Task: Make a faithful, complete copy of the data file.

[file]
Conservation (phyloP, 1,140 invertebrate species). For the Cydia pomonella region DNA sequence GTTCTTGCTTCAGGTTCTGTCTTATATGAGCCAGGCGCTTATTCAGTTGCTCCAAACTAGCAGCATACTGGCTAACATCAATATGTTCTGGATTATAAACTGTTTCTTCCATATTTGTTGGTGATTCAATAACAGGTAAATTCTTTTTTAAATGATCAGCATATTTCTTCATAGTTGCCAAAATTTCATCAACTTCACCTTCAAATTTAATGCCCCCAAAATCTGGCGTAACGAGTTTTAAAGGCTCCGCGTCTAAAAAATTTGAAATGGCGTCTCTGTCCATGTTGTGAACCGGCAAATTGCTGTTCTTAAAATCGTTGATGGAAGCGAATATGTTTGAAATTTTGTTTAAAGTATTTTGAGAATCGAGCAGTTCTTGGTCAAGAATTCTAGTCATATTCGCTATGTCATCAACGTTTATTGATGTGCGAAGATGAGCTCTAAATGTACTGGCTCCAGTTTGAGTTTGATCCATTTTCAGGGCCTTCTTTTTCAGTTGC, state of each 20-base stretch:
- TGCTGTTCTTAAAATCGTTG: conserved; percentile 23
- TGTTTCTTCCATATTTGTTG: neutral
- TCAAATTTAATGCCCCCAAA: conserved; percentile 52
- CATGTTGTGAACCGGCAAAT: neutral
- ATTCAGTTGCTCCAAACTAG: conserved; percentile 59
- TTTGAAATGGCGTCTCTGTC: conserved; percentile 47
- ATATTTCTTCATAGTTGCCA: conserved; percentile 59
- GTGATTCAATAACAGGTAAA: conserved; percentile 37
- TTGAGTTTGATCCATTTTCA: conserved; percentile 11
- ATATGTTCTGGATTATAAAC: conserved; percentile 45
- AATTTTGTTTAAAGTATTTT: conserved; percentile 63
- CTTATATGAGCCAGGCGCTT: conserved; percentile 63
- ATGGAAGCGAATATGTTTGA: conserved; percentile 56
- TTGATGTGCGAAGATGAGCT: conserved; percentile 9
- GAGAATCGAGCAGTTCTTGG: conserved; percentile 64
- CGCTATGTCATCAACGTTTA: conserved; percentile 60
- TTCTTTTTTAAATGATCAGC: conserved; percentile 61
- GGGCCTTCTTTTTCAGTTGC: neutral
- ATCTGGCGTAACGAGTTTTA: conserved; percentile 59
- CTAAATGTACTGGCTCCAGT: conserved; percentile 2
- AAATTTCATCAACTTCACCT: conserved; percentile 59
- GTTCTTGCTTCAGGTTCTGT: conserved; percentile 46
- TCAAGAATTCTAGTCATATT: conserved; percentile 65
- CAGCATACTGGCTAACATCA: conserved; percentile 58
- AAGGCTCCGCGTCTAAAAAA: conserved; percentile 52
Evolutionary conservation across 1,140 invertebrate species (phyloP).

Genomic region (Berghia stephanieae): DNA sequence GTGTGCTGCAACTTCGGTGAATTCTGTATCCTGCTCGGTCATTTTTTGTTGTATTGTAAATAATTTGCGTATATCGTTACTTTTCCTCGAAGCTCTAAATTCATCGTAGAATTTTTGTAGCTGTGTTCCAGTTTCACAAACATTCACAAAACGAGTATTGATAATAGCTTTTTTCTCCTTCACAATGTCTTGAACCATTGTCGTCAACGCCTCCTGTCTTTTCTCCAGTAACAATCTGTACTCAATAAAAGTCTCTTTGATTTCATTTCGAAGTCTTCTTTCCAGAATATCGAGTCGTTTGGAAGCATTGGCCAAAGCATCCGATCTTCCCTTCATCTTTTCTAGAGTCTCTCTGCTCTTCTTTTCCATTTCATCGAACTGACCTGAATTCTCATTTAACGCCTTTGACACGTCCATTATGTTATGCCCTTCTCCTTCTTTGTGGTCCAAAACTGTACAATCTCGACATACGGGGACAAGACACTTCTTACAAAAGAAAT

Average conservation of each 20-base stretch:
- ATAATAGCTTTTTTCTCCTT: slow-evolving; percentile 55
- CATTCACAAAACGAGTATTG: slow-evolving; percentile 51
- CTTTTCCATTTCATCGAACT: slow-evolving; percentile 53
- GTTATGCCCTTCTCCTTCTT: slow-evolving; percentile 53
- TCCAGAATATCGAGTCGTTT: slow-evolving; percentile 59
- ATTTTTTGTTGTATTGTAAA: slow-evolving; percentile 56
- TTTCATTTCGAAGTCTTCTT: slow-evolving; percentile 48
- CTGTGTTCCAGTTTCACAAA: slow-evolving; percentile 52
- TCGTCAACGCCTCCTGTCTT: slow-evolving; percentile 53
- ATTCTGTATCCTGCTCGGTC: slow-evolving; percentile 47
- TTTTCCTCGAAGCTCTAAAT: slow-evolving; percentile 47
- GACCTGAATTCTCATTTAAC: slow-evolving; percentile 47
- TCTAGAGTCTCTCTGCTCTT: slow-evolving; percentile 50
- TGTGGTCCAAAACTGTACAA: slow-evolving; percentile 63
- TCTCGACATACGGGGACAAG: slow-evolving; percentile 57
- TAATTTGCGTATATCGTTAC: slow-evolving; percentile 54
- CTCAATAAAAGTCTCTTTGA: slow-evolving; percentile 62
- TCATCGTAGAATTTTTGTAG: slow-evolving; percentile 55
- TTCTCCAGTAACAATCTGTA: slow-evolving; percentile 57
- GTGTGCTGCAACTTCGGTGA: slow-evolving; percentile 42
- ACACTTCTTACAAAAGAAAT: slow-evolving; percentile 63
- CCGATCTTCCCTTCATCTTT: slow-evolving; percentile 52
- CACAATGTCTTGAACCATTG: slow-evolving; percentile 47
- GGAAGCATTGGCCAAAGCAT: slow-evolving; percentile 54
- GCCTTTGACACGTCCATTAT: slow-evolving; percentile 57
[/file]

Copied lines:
Conservation (phyloP, 1,140 invertebrate species). For the Cydia pomonella region DNA sequence GTTCTTGCTTCAGGTTCTGTCTTATATGAGCCAGGCGCTTATTCAGTTGCTCCAAACTAGCAGCATACTGGCTAACATCAATATGTTCTGGATTATAAACTGTTTCTTCCATATTTGTTGGTGATTCAATAACAGGTAAATTCTTTTTTAAATGATCAGCATATTTCTTCATAGTTGCCAAAATTTCATCAACTTCACCTTCAAATTTAATGCCCCCAAAATCTGGCGTAACGAGTTTTAAAGGCTCCGCGTCTAAAAAATTTGAAATGGCGTCTCTGTCCATGTTGTGAACCGGCAAATTGCTGTTCTTAAAATCGTTGATGGAAGCGAATATGTTTGAAATTTTGTTTAAAGTATTTTGAGAATCGAGCAGTTCTTGGTCAAGAATTCTAGTCATATTCGCTATGTCATCAACGTTTATTGATGTGCGAAGATGAGCTCTAAATGTACTGGCTCCAGTTTGAGTTTGATCCATTTTCAGGGCCTTCTTTTTCAGTTGC, state of each 20-base stretch:
- TGCTGTTCTTAAAATCGTTG: conserved; percentile 23
- TGTTTCTTCCATATTTGTTG: neutral
- TCAAATTTAATGCCCCCAAA: conserved; percentile 52
- CATGTTGTGAACCGGCAAAT: neutral
- ATTCAGTTGCTCCAAACTAG: conserved; percentile 59
- TTTGAAATGGCGTCTCTGTC: conserved; percentile 47
- ATATTTCTTCATAGTTGCCA: conserved; percentile 59
- GTGATTCAATAACAGGTAAA: conserved; percentile 37
- TTGAGTTTGATCCATTTTCA: conserved; percentile 11
- ATATGTTCTGGATTATAAAC: conserved; percentile 45
- AATTTTGTTTAAAGTATTTT: conserved; percentile 63
- CTTATATGAGCCAGGCGCTT: conserved; percentile 63
- ATGGAAGCGAATATGTTTGA: conserved; percentile 56
- TTGATGTGCGAAGATGAGCT: conserved; percentile 9
- GAGAATCGAGCAGTTCTTGG: conserved; percentile 64
- CGCTATGTCATCAACGTTTA: conserved; percentile 60
- TTCTTTTTTAAATGATCAGC: conserved; percentile 61
- GGGCCTTCTTTTTCAGTTGC: neutral
- ATCTGGCGTAACGAGTTTTA: conserved; percentile 59
- CTAAATGTACTGGCTCCAGT: conserved; percentile 2
- AAATTTCATCAACTTCACCT: conserved; percentile 59
- GTTCTTGCTTCAGGTTCTGT: conserved; percentile 46
- TCAAGAATTCTAGTCATATT: conserved; percentile 65
- CAGCATACTGGCTAACATCA: conserved; percentile 58
- AAGGCTCCGCGTCTAAAAAA: conserved; percentile 52
Evolutionary conservation across 1,140 invertebrate species (phyloP).

Genomic region (Berghia stephanieae): DNA sequence GTGTGCTGCAACTTCGGTGAATTCTGTATCCTGCTCGGTCATTTTTTGTTGTATTGTAAATAATTTGCGTATATCGTTACTTTTCCTCGAAGCTCTAAATTCATCGTAGAATTTTTGTAGCTGTGTTCCAGTTTCACAAACATTCACAAAACGAGTATTGATAATAGCTTTTTTCTCCTTCACAATGTCTTGAACCATTGTCGTCAACGCCTCCTGTCTTTTCTCCAGTAACAATCTGTACTCAATAAAAGTCTCTTTGATTTCATTTCGAAGTCTTCTTTCCAGAATATCGAGTCGTTTGGAAGCATTGGCCAAAGCATCCGATCTTCCCTTCATCTTTTCTAGAGTCTCTCTGCTCTTCTTTTCCATTTCATCGAACTGACCTGAATTCTCATTTAACGCCTTTGACACGTCCATTATGTTATGCCCTTCTCCTTCTTTGTGGTCCAAAACTGTACAATCTCGACATACGGGGACAAGACACTTCTTACAAAAGAAAT

Average conservation of each 20-base stretch:
- ATAATAGCTTTTTTCTCCTT: slow-evolving; percentile 55
- CATTCACAAAACGAGTATTG: slow-evolving; percentile 51
- CTTTTCCATTTCATCGAACT: slow-evolving; percentile 53
- GTTATGCCCTTCTCCTTCTT: slow-evolving; percentile 53
- TCCAGAATATCGAGTCGTTT: slow-evolving; percentile 59
- ATTTTTTGTTGTATTGTAAA: slow-evolving; percentile 56
- TTTCATTTCGAAGTCTTCTT: slow-evolving; percentile 48
- CTGTGTTCCAGTTTCACAAA: slow-evolving; percentile 52
- TCGTCAACGCCTCCTGTCTT: slow-evolving; percentile 53
- ATTCTGTATCCTGCTCGGTC: slow-evolving; percentile 47
- TTTTCCTCGAAGCTCTAAAT: slow-evolving; percentile 47
- GACCTGAATTCTCATTTAAC: slow-evolving; percentile 47
- TCTAGAGTCTCTCTGCTCTT: slow-evolving; percentile 50
- TGTGGTCCAAAACTGTACAA: slow-evolving; percentile 63
- TCTCGACATACGGGGACAAG: slow-evolving; percentile 57
- TAATTTGCGTATATCGTTAC: slow-evolving; percentile 54
- CTCAATAAAAGTCTCTTTGA: slow-evolving; percentile 62
- TCATCGTAGAATTTTTGTAG: slow-evolving; percentile 55
- TTCTCCAGTAACAATCTGTA: slow-evolving; percentile 57
- GTGTGCTGCAACTTCGGTGA: slow-evolving; percentile 42
- ACACTTCTTACAAAAGAAAT: slow-evolving; percentile 63
- CCGATCTTCCCTTCATCTTT: slow-evolving; percentile 52
- CACAATGTCTTGAACCATTG: slow-evolving; percentile 47
- GGAAGCATTGGCCAAAGCAT: slow-evolving; percentile 54
- GCCTTTGACACGTCCATTAT: slow-evolving; percentile 57